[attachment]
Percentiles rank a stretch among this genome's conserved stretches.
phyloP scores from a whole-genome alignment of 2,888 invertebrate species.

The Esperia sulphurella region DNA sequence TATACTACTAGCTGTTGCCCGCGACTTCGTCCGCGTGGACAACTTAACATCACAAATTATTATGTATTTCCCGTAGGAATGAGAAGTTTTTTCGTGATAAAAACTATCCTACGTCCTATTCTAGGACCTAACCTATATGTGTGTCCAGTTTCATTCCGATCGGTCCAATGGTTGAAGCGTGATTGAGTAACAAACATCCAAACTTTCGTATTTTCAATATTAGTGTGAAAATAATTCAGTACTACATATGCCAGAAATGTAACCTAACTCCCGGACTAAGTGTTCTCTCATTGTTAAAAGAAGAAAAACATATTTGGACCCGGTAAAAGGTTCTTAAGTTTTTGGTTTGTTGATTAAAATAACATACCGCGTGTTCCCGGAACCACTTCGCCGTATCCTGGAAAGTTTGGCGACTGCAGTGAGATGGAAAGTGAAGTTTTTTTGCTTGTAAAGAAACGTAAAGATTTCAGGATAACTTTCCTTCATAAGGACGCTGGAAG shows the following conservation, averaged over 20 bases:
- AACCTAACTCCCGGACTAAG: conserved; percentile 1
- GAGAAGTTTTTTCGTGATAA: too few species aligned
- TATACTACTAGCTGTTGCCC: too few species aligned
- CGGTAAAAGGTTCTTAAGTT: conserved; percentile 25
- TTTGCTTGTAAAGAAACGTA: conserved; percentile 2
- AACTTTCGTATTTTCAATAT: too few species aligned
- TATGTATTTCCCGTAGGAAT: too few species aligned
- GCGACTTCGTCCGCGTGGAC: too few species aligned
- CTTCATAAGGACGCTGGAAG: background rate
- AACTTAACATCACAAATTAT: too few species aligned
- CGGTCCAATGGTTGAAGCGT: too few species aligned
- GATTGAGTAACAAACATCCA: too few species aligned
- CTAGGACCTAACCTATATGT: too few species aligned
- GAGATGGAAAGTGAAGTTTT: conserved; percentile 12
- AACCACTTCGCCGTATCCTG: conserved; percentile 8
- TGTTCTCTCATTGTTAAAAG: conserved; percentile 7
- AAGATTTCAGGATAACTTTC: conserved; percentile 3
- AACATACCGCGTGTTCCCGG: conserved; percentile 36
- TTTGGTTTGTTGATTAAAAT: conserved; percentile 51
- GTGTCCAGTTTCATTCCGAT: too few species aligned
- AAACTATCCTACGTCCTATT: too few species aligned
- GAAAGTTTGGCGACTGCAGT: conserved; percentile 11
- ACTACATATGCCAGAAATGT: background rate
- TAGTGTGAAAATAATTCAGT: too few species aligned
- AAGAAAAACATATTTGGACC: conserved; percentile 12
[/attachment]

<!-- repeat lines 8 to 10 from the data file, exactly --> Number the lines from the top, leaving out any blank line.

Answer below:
- TTTGCTTGTAAAGAAACGTA: conserved; percentile 2
- AACTTTCGTATTTTCAATAT: too few species aligned
- TATGTATTTCCCGTAGGAAT: too few species aligned